The Top 10 Myths in IPTV
BitBand dispels IPTV deterrents on the eve of IBC 2008
NETANYA, Israel .– IPTV subscriber numbers are growing steadily, but widespread uptake of services is yet to reach its full promise. As telcos, service providers and content and technology vendors prepare to gather in Amsterdam for one of the industry’s larger events, BitBand refutes some of the most prevalent myths that deter potential players from entering this booming market.
IPTV Myth 1: Content is hard to get. Without premium content, my service will not sell.
Content offering is an important differentiator, and service providers are required to make huge volumes of content accessible, while employing intuitive and simple access methods. As IPTV technology supports a personalized and tailored user experience, service providers do not have to rely solely on premium studio content. Niche and long tail content, as well as local content, are becoming a favorite choice in many areas for many viewers. At the same time, more and more content is made available through content aggregators, local content creation and small production facilities.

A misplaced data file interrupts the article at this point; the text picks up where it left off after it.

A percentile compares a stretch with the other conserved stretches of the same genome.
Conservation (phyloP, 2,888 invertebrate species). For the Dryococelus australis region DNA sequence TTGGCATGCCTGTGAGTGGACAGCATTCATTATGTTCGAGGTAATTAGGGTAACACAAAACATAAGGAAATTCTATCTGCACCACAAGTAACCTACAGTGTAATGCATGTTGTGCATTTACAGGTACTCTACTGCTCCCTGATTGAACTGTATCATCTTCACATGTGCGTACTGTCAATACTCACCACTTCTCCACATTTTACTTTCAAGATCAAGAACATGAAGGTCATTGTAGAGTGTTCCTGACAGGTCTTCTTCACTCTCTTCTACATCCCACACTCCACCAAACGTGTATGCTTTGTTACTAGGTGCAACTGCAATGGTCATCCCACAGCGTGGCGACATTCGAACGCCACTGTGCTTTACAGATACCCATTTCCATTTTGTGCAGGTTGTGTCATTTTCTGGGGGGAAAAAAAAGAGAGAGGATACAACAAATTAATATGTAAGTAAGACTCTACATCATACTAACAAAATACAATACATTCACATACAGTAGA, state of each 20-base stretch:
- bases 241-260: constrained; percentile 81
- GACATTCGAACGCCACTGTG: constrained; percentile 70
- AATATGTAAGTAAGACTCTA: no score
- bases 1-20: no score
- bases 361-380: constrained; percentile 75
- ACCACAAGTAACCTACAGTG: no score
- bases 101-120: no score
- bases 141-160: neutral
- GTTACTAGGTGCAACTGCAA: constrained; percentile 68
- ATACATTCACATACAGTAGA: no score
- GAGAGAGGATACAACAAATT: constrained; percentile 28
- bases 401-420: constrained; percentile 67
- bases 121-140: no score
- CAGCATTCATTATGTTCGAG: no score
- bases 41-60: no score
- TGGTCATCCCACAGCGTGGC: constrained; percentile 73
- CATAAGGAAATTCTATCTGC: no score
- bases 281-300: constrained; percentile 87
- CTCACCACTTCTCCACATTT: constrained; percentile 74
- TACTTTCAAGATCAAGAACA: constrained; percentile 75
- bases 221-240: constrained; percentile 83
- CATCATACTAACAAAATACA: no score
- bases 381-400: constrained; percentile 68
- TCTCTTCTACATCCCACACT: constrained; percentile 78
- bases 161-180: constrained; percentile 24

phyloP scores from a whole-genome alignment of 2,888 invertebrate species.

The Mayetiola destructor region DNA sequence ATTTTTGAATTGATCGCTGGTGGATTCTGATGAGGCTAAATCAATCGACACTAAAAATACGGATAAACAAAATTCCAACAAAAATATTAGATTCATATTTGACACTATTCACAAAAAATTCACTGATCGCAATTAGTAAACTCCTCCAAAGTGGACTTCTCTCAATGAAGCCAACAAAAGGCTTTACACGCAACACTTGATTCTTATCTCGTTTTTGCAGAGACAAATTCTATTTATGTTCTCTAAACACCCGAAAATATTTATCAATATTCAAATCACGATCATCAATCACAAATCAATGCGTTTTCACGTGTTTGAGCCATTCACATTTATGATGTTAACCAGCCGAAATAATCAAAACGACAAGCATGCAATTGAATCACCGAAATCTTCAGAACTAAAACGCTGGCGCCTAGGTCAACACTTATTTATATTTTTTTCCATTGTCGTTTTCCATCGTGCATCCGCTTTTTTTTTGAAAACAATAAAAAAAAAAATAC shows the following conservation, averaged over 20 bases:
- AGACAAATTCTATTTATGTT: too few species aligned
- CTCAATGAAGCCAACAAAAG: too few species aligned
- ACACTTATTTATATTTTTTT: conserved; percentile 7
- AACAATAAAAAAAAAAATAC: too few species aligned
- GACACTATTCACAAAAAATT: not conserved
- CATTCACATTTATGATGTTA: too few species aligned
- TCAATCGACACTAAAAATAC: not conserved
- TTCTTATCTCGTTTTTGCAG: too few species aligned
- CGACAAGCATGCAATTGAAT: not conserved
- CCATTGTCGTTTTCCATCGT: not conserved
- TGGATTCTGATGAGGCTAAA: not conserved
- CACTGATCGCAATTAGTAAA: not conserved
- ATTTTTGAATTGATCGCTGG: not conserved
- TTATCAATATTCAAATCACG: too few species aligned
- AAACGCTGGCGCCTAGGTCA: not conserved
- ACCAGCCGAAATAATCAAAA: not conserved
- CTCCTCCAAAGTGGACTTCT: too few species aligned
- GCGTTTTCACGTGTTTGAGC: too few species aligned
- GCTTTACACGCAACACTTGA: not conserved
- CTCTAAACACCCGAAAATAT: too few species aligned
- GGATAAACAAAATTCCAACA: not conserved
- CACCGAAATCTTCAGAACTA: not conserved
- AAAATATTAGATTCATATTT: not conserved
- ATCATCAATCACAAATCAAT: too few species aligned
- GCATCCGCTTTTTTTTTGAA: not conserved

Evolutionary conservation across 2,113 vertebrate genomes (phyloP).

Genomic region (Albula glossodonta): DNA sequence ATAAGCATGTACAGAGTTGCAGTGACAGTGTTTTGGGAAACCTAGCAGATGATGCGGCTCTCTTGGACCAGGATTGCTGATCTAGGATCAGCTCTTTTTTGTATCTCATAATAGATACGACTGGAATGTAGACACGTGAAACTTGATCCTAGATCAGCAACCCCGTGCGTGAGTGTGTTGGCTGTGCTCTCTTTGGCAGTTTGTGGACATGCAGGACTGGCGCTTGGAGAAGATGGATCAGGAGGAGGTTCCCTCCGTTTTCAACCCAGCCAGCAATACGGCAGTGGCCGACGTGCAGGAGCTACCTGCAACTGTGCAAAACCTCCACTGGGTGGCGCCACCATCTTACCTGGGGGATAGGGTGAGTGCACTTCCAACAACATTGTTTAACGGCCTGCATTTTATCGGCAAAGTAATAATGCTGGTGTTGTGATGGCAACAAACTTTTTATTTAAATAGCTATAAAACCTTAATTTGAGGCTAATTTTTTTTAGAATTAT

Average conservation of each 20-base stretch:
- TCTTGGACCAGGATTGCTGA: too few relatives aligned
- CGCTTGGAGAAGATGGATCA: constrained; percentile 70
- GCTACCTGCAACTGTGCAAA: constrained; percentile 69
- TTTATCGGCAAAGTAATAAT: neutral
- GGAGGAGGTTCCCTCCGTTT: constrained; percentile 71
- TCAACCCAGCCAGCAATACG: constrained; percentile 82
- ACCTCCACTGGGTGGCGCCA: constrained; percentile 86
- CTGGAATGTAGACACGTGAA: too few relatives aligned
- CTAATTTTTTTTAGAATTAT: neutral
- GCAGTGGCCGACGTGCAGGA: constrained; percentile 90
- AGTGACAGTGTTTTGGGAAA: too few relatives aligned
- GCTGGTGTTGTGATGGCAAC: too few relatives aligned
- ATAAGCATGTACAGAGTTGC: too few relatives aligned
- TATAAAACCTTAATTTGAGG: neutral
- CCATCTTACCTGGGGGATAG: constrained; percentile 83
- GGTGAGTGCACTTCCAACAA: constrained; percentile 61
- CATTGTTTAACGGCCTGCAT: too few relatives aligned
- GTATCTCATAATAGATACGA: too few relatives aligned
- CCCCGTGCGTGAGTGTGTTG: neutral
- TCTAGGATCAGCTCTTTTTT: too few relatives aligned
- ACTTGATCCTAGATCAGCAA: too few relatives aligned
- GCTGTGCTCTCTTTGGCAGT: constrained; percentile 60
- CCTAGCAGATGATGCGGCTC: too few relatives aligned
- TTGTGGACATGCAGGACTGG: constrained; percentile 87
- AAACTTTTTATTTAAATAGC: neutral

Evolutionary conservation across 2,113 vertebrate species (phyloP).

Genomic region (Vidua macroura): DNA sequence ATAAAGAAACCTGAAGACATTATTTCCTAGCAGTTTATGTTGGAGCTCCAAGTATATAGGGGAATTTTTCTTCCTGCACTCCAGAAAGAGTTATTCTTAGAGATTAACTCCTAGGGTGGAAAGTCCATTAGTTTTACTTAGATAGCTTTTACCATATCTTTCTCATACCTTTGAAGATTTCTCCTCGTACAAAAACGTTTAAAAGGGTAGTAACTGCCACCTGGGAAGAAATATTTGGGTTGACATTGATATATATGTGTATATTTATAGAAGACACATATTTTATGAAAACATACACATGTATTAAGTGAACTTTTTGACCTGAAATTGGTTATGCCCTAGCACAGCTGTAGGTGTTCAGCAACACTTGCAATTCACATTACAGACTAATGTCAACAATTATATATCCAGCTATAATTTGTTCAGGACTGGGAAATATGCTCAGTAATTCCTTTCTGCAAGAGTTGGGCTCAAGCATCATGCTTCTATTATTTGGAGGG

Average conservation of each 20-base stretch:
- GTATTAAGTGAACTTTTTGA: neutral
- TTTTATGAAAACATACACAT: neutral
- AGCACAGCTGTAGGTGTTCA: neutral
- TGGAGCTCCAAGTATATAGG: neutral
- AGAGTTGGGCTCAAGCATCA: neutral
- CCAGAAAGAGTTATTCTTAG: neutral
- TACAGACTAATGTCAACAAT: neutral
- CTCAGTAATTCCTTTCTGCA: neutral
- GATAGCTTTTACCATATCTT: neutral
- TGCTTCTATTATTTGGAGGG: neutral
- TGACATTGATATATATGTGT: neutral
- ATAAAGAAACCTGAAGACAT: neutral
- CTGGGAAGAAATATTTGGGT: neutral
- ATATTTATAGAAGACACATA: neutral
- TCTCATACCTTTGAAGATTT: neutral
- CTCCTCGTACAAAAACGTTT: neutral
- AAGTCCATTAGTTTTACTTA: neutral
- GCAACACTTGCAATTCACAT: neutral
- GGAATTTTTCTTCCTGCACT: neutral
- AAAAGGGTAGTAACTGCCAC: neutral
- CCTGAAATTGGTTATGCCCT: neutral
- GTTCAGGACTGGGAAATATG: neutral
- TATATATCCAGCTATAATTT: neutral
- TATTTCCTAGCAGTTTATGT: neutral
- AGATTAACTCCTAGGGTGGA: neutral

IPTV Myth 2: It will take time until IPTV becomes a viable revenue generator.
A few factors come into play for generating revenues from IPTV – choosing the right business model, leveraging existing infrastructure and resources and applying smart content distribution mechanisms – all of which lower initial investment costs, network load and storage cost. When played right, as opposed to a “let’s not invest too much until we see how it goes” approach, IPTV will introduce significant ARPU ramp up and customer base growth, as well as reduce churn and its painful and immediate impact on revenue. With more than 15 million IPTV subscribers by mid 2008, 100 percent year-over-year (y/y) growth for past two years and expected for years to come, plus $50 USD ARPU per month, no service provider CEO should ignore IPTV’s revenue potential.
IPTV Myth 3: Uptake and growth is limited to developed markets, such as Western Europe. It will take many years for emerging markets to catch up.
With quad- and triple-play heavily embraced by new players implementing technology, plus business lessons learned in Western Europe, service providers in emerging markets are actually taking advantage of the industry’s accumulated expertise for fast uptake and growth. Knowing that extensive renovations almost always take longer and are more expensive, they are skipping efforts to modernize legacy equipment or infrastructures and instead building new for IPTV delivery. Prominent among the markets ‘waiting to happen’ are Eastern Europe and former Soviet Republics – areas where the right mix of content, services and pricing is key to successfully introducing a new IPTV service.